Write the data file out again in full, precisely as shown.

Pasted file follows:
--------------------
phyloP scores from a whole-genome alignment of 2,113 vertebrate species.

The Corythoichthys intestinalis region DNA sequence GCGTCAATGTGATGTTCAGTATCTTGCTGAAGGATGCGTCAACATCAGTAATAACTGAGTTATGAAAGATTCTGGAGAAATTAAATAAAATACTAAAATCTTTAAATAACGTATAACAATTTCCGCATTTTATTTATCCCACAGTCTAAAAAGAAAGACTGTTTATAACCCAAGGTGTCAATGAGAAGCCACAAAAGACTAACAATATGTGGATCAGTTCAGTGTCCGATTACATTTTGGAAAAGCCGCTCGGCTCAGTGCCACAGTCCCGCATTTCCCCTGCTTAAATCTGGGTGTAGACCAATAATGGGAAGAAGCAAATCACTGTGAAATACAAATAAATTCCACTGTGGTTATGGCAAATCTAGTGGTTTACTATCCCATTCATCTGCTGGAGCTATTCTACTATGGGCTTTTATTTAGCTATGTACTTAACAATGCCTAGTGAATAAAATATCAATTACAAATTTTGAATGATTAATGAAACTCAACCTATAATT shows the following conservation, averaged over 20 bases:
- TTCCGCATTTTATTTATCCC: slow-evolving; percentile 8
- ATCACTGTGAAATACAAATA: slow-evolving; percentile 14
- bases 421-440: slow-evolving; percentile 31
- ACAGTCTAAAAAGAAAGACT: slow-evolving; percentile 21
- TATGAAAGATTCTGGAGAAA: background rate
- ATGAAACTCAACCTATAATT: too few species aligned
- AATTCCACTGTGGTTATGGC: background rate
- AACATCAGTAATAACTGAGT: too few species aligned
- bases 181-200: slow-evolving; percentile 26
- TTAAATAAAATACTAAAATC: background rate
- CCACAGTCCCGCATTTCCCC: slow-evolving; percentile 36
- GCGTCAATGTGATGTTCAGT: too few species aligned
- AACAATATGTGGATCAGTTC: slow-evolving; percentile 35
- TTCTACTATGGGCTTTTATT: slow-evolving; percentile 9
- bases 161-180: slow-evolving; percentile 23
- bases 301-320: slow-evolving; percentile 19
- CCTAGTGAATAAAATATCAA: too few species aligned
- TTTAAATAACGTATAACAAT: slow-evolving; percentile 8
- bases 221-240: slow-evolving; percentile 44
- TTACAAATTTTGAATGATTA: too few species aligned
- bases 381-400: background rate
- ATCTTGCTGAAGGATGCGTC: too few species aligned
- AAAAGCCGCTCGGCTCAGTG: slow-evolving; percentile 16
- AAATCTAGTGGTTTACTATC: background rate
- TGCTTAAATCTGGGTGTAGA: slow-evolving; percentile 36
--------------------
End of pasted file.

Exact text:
phyloP scores from a whole-genome alignment of 2,113 vertebrate species.

The Corythoichthys intestinalis region DNA sequence GCGTCAATGTGATGTTCAGTATCTTGCTGAAGGATGCGTCAACATCAGTAATAACTGAGTTATGAAAGATTCTGGAGAAATTAAATAAAATACTAAAATCTTTAAATAACGTATAACAATTTCCGCATTTTATTTATCCCACAGTCTAAAAAGAAAGACTGTTTATAACCCAAGGTGTCAATGAGAAGCCACAAAAGACTAACAATATGTGGATCAGTTCAGTGTCCGATTACATTTTGGAAAAGCCGCTCGGCTCAGTGCCACAGTCCCGCATTTCCCCTGCTTAAATCTGGGTGTAGACCAATAATGGGAAGAAGCAAATCACTGTGAAATACAAATAAATTCCACTGTGGTTATGGCAAATCTAGTGGTTTACTATCCCATTCATCTGCTGGAGCTATTCTACTATGGGCTTTTATTTAGCTATGTACTTAACAATGCCTAGTGAATAAAATATCAATTACAAATTTTGAATGATTAATGAAACTCAACCTATAATT shows the following conservation, averaged over 20 bases:
- TTCCGCATTTTATTTATCCC: slow-evolving; percentile 8
- ATCACTGTGAAATACAAATA: slow-evolving; percentile 14
- bases 421-440: slow-evolving; percentile 31
- ACAGTCTAAAAAGAAAGACT: slow-evolving; percentile 21
- TATGAAAGATTCTGGAGAAA: background rate
- ATGAAACTCAACCTATAATT: too few species aligned
- AATTCCACTGTGGTTATGGC: background rate
- AACATCAGTAATAACTGAGT: too few species aligned
- bases 181-200: slow-evolving; percentile 26
- TTAAATAAAATACTAAAATC: background rate
- CCACAGTCCCGCATTTCCCC: slow-evolving; percentile 36
- GCGTCAATGTGATGTTCAGT: too few species aligned
- AACAATATGTGGATCAGTTC: slow-evolving; percentile 35
- TTCTACTATGGGCTTTTATT: slow-evolving; percentile 9
- bases 161-180: slow-evolving; percentile 23
- bases 301-320: slow-evolving; percentile 19
- CCTAGTGAATAAAATATCAA: too few species aligned
- TTTAAATAACGTATAACAAT: slow-evolving; percentile 8
- bases 221-240: slow-evolving; percentile 44
- TTACAAATTTTGAATGATTA: too few species aligned
- bases 381-400: background rate
- ATCTTGCTGAAGGATGCGTC: too few species aligned
- AAAAGCCGCTCGGCTCAGTG: slow-evolving; percentile 16
- AAATCTAGTGGTTTACTATC: background rate
- TGCTTAAATCTGGGTGTAGA: slow-evolving; percentile 36